In the months leading up to both Games, rights organisations seized on the occasion to highlight the treatment of Tibetans and Uyghurs as well as Chinese dissidents. They called for a boycott. In March 2008, protesters in Greece disturbed a high-security ceremony to light the Olympic flame. This month, a London-based unofficial tribunal concluded China was committing “genocide” in its western region of Xinjiang. Beijing’s response to both developments was furious.
A few days before the 2008 Games took place, the US House of Representatives passed a resolution, by 419 votes to one, condemning China’s record on human rights and was accused by the Chinese foreign ministry of trying to “sabotage the Olympics”. The sharp tone has been similar in the run-up to the Winter Games, yet this time the criticism has been backed by more concerted action: the US has staged a diplomatic boycott, with some of its allies following suit.
In 2008, the US’s China policy was still dominated by the idea of “engagement”. China was seen as having embarked on a “peaceful rise” and, despite repeated allegations of rights violations, Washington believed China would eventually liberalise. So, on his last trip to Asia before landing in Beijing to attend the Games that summer, the then US president, George W Bush, told an audience in Thailand that while Washington would “stand in firm opposition” to repression in China, “change in China will arrive on its own terms and in keeping with its own history and its own traditions. Yet change will arrive.”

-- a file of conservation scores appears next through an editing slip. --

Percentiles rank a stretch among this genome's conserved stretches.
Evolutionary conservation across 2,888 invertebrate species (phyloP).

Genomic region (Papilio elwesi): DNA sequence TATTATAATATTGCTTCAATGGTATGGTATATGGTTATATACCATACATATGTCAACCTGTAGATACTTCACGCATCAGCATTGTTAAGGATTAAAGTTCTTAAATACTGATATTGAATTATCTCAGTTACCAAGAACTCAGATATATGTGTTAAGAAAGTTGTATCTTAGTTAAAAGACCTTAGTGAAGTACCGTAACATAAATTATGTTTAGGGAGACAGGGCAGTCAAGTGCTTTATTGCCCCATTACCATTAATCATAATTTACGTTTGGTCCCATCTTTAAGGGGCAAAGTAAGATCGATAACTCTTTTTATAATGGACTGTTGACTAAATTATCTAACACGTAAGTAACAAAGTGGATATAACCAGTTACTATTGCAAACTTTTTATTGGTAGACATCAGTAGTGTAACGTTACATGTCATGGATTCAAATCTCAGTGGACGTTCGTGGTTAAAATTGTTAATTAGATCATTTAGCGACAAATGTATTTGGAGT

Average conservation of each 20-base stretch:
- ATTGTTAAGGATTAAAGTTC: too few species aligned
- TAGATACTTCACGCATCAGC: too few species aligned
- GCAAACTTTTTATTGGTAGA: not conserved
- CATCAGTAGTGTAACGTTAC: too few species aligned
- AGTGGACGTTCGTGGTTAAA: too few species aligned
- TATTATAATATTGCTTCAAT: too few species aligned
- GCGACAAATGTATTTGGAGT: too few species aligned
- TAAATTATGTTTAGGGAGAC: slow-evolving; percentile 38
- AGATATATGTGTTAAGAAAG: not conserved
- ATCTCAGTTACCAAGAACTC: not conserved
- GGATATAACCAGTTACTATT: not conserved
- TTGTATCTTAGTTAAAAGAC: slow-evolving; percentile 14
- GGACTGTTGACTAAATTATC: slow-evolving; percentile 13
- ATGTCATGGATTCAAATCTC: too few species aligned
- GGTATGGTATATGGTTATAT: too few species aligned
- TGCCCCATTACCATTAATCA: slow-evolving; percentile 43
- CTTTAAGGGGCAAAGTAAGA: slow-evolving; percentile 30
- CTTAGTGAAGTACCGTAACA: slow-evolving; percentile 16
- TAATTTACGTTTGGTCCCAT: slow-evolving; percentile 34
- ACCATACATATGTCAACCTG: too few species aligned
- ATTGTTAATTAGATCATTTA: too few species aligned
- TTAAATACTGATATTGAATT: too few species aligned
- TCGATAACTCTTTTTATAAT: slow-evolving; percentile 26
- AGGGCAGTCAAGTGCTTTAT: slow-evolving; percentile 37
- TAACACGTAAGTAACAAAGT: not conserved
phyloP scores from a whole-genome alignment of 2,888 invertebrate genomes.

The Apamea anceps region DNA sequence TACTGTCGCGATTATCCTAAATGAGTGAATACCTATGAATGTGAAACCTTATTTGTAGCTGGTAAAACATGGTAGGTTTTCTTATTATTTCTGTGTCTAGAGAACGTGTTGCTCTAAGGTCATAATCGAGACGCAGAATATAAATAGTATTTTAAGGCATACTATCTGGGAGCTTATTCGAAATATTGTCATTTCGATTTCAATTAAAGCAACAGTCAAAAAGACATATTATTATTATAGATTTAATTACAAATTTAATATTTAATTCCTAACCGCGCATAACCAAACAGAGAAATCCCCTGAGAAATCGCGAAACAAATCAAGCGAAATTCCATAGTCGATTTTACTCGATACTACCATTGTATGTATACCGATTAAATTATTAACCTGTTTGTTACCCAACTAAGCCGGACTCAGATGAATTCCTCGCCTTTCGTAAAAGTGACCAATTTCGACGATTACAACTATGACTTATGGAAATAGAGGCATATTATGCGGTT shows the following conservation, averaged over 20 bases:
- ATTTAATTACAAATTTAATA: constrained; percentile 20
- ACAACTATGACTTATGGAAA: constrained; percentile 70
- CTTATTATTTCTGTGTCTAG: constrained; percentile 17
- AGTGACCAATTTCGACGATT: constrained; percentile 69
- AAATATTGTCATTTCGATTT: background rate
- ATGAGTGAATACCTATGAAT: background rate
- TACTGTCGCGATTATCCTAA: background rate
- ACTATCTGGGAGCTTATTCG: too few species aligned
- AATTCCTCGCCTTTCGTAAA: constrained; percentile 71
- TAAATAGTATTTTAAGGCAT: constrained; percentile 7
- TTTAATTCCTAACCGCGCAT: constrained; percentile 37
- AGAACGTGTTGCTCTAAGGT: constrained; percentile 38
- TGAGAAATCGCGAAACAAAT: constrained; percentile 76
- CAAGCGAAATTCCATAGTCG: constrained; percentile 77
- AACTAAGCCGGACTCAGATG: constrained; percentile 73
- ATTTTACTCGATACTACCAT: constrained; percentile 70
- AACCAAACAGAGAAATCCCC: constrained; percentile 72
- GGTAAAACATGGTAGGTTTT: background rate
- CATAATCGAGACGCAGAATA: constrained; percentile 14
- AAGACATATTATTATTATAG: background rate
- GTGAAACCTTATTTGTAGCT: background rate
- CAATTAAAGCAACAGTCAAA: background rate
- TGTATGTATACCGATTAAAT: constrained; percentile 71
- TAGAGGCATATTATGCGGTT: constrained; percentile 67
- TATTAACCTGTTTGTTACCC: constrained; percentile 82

A few weeks earlier, he told departing US athletes in the White House Rose Garden that “Laura and I look forward to joining you for the Olympics. I’m fired up to go.”
That optimism from Washington has evaporated, and 2008 was a turning point, says David Ownby, a China historian at the Université de Montréal, who writes a widely read blog, Reading the China Dream. “The contrast between the beautifully executed Beijing Games and the chaos created by the entirely avoidable financial crisis convinced many Chinese that China was a major player,” he says.
“Since then, the general mood is that China weathers crises better than the west,” he adds, pointing to problems caused in the west by the European refugee crisis, Brexit, Donald Trump’s election, the 6 January US Capital riot, and the pandemic.
A month after the 2008 Games took place, Lehman Brothers collapsed. The US government bailed out Fannie Mae and Freddie Mac – two huge companies that had guaranteed thousands of sub-prime mortgages, in the biggest rescue operation since the credit crunch began the previous year.